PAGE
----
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Category: Airway

Topic: Respiration

Level: Critical Care

25 minute read

Oxygenation, Ventilation, and Respiration


Cells in our body can only survive in a specific pH range. pH is a measure of how acidic/basic a fluid is. The pH scale ranges from 0 to 14, with 7 being neutral. A pH less than 7 is more acidic, whereas a pH greater than 7 is more basic. The process of oxygenation, ventilation, and respiration are central to maintaining this acid/base balance. Without proper oxygenation, the body will create vast amounts of lactic acid. Without ventilation, oxygenation is impossible, and the body cannot expel carbon dioxide. Without respiration, there is no gas exchange in the lungs or the cells.

This section will focus on the respiratory system's basic physiology and its role in balancing the acid-base status. Critical care transport providers often deal with severely ill patients that are both ventilated and have severe abnormalities in their acid-base status, making this information critical to the care of your patients.


Oxygenation is the process of taking oxygen from the outside air and delivering it to cells. It is a complex process that relies on ventilation, external respiration, internal respiration, and the function of the circulatory system. This section will cover the basic steps of oxygenation and the factors that affect oxygen transport in the blood.


The main steps required for the oxygenation of cells are as follows:

  • Adequate FiO2: The presence of an environment with a sufficient partial pressure of oxygen.
  • Ventilation: The ability of the body to move air into and out of the lungs in sufficient volumes.
  • External Respiration: The exchange of gases between the air in the alveoli and the lungs capillaries. 
  • The Presence of Hemoglobin: Oxygen must bind to hemoglobin on red blood cells for transport. 98% of oxygen is transported attached to hemoglobin.
  • Adequate Cardiac Output: Blood must be circulating at an adequate rate. This depends primarily on the following three factors.
    • Preload: The amount of blood present at the beginning of the heartbeat.
    • Contractility: The strength of the heart's contraction.
    • Heart rate: The speed at which the heart is beating.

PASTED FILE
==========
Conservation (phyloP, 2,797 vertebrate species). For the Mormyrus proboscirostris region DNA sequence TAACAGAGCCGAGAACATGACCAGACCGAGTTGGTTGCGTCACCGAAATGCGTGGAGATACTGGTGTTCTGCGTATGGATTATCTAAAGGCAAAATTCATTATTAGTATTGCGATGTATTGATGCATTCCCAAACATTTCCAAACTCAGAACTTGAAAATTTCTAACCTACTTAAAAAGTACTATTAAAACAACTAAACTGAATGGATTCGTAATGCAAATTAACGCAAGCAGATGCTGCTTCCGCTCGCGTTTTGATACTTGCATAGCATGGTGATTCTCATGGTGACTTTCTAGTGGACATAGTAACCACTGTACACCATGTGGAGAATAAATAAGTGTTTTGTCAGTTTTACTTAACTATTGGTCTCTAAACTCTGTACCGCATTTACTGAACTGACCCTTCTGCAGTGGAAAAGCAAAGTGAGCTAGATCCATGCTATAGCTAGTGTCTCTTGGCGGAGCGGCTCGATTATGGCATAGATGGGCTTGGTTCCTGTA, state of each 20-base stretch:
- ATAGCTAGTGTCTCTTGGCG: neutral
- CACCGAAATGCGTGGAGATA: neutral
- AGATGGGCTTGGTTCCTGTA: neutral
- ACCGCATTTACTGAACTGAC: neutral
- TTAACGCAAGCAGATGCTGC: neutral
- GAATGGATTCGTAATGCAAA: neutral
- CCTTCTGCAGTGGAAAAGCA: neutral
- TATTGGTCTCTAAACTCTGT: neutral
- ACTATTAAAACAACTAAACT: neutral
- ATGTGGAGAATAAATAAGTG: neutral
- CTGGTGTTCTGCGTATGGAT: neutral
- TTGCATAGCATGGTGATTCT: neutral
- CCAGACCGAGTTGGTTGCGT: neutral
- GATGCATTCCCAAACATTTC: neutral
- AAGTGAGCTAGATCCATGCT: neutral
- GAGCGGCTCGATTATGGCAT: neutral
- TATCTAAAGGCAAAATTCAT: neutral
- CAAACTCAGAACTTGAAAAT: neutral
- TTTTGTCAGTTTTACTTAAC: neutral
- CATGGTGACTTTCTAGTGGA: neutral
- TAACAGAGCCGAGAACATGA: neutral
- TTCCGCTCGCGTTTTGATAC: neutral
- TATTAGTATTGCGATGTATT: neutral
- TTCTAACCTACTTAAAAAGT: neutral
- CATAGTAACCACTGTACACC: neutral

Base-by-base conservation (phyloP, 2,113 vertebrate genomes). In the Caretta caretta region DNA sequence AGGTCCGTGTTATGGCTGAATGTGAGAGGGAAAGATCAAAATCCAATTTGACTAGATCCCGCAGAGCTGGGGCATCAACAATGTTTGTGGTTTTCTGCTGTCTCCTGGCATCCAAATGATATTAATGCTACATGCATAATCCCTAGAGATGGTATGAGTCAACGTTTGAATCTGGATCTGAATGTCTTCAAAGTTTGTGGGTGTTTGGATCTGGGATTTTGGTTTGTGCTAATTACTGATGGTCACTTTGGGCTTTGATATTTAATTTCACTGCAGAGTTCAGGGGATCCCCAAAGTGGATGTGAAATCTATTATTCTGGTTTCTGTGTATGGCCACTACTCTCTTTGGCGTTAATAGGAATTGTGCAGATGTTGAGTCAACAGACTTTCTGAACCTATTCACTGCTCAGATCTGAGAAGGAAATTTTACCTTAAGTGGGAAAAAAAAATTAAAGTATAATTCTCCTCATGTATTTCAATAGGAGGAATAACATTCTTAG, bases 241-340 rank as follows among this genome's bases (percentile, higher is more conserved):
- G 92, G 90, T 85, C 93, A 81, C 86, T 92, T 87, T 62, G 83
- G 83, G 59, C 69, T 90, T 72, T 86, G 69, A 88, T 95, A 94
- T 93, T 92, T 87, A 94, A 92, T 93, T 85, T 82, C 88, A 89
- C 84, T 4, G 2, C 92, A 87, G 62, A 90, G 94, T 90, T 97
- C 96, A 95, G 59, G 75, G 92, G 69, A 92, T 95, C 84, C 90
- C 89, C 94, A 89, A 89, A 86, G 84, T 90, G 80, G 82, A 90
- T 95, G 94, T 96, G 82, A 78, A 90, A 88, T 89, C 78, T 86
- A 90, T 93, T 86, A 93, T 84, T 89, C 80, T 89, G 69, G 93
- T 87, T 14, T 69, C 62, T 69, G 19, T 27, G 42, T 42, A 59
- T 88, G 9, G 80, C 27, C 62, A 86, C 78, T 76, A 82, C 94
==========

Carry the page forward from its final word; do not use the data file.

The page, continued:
• Perfusion: The presence of capillaries in the tissue being oxygenated and adequate blood flow to those capillaries. 
  • Internal Respiration: Internal respiration is the transfer of oxygen from the capillaries to the interstitial space and then to the cells.
  • Utilization: The ability of the cells to use the oxygen transferred to them in the creation of energy through aerobic respiration.

These same steps reverse to transfer carbon dioxide from the cells into the atmosphere. The only difference is that a larger portion of carbon dioxide travels in the plasma instead of being bound to hemoglobin. 

Keep in mind the difference between "internal respiration" and "external respiration." While these processes sound similar, they are very different.

Oxyhemoglobin dissociation curve

The oxyhemoglobin dissociation curve is a graphical representation of how various factors alter oxygen binding to hemoglobin. If the curve is shifted to the "right," it implies that oxygen is less tightly bound to hemoglobin and more available for cells. If the curve is shifted to the "left," it implies that oxygen binds more tightly to hemoglobin and is less available to cells. 

These shifts are relatively unimportant in healthy individuals. Still, in critically ill patients being cared for at altitude, minor changes in the binding of oxygen to hemoglobin can cause hypoxia and acidosis if they go uncorrected.

  • Left Shifts: When the curve shifts left, oxygen is bound more tightly.
    • Alkalosis
    • Low temperature
    • 2 - 3 DPG 
    • Low carbon dioxide levels
  • Right Shifts: When the curve shifts right, oxygen is more easily released. A common tool to remember this is that Right shifts are caused by things that start with R.
    • Raised levels of acid (acidosis)
    • Raised temperature
    • Raised levels of 2-3 DPG
    • Reduced Oxygen content in the air

A better way to remember these factors is to consider their purpose. Oxygen binding is higher in the lungs to encourage oxygen uptake. It is lower in the capillaries to encourage oxygen release into the cells. In the lungs, there is a lower temperature due to outside air, lower carbon dioxide levels, and a more alkalotic environment due to the aforementioned loss of carbon dioxide. These factors all lead to increased oxygen uptake from the environment to the hemoglobin in the lungs. 




Ventilation is the process of physically moving air in and out of the lungs. It relies on a patent airway, the muscles associated with the thoracic cavity, and multiple systems that keep the microscopic air passages in the lungs clear of debris and obstructions.